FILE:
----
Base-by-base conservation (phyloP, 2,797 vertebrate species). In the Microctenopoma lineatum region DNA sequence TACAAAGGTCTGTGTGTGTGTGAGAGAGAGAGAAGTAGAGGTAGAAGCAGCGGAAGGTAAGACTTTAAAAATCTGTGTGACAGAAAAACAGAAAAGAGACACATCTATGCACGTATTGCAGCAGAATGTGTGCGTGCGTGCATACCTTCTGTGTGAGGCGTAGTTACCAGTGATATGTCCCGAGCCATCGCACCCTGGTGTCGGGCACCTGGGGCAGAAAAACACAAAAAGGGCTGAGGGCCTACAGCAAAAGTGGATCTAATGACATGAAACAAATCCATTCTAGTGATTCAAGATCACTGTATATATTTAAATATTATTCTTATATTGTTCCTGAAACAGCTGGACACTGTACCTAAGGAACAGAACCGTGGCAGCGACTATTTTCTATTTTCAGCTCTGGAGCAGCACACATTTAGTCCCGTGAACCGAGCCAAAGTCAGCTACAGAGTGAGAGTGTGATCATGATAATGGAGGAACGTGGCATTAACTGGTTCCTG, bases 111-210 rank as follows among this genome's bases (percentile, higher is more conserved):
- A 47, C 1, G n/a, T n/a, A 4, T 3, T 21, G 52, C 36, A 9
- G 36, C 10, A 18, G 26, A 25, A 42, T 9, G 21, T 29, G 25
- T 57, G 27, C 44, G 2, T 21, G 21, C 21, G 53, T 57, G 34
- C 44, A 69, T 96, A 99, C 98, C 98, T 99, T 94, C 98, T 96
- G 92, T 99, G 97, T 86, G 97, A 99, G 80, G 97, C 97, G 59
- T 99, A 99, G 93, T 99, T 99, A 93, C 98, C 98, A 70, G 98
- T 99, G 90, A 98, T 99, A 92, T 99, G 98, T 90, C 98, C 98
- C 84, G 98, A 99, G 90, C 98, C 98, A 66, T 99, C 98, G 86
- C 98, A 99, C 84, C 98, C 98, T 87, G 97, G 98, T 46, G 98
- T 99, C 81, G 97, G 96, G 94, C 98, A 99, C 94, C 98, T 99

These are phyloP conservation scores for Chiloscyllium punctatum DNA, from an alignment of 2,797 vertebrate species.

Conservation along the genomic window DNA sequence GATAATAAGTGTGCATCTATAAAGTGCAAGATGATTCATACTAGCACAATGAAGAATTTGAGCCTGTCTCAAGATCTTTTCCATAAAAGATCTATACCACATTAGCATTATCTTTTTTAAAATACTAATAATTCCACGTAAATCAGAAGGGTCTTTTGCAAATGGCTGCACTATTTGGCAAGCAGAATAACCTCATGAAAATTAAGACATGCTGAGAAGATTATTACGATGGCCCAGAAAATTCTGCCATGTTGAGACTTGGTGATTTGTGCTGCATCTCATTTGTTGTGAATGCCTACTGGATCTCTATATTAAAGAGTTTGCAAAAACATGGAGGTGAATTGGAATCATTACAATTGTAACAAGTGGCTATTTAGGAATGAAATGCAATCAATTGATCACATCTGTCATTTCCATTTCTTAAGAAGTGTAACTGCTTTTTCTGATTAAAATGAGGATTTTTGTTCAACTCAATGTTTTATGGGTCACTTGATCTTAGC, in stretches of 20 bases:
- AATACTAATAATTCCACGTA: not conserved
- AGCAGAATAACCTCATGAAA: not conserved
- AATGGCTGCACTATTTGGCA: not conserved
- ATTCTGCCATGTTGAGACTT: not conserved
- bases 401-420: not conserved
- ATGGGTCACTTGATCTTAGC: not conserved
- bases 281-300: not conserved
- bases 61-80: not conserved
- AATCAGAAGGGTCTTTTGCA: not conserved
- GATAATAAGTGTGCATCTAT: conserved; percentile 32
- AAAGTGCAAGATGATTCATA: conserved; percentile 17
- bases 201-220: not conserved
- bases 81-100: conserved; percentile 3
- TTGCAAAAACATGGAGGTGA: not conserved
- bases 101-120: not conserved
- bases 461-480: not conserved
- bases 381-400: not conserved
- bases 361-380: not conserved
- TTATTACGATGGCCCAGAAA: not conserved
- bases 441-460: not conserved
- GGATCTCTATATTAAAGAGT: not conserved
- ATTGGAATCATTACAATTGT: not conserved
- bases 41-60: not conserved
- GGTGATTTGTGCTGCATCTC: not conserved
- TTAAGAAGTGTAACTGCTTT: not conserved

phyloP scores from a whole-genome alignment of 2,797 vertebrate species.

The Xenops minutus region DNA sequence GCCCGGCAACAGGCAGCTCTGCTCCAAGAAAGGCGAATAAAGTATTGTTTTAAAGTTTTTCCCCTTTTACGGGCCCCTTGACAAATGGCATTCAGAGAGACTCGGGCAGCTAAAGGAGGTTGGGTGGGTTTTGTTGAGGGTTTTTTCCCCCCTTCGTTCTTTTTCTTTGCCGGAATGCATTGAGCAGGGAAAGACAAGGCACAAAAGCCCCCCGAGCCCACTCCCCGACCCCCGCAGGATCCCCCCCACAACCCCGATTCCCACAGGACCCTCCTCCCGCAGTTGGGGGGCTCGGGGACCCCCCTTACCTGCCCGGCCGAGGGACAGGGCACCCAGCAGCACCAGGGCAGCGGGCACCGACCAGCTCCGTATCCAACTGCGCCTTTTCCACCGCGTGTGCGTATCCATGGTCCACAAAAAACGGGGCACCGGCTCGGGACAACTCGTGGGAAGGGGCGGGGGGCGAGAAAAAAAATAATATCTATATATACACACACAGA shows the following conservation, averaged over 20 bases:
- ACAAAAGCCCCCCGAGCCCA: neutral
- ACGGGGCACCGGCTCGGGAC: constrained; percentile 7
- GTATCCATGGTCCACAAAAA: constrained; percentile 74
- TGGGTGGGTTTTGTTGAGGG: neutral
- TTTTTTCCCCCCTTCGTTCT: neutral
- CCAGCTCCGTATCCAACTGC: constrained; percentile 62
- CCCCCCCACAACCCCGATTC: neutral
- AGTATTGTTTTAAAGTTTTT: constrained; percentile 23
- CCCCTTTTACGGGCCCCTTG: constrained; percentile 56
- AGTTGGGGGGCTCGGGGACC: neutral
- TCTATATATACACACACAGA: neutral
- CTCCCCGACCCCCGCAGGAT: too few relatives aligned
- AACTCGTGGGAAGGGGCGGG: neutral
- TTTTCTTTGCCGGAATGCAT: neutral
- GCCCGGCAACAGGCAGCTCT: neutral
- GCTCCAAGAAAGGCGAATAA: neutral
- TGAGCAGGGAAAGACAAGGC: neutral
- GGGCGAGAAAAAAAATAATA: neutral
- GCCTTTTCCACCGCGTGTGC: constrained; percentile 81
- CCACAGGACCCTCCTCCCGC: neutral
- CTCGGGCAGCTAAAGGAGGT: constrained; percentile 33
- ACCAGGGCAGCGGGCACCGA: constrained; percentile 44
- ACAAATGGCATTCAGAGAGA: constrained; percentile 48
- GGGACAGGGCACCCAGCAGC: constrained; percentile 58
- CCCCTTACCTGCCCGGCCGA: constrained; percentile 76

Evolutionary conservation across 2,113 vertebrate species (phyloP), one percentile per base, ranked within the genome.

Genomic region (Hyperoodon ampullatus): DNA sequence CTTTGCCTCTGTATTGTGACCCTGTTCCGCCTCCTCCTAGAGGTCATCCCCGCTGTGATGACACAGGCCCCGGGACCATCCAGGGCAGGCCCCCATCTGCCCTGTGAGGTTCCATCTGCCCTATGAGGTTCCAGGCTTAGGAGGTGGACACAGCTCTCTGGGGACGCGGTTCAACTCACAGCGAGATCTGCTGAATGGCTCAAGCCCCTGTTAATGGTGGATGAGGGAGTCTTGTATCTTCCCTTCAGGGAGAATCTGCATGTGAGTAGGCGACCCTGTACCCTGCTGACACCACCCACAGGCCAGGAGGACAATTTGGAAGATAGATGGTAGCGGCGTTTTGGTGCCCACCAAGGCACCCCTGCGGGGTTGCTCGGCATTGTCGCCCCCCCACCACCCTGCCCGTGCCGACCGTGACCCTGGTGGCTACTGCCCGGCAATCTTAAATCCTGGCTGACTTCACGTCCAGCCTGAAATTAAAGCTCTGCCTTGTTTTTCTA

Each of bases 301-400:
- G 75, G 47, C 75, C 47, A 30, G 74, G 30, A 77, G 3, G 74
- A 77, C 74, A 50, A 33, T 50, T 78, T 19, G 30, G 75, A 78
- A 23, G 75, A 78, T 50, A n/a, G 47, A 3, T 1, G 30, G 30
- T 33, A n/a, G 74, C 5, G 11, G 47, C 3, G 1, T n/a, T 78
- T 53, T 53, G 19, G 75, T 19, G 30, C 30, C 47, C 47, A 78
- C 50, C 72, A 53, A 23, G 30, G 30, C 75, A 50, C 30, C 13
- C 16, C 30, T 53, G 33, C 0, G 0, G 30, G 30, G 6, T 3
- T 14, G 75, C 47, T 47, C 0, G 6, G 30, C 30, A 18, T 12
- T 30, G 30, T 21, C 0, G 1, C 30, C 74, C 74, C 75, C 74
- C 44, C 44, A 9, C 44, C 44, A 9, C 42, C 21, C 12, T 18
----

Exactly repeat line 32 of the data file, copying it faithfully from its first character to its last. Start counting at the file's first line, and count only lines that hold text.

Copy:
- TTATTACGATGGCCCAGAAA: not conserved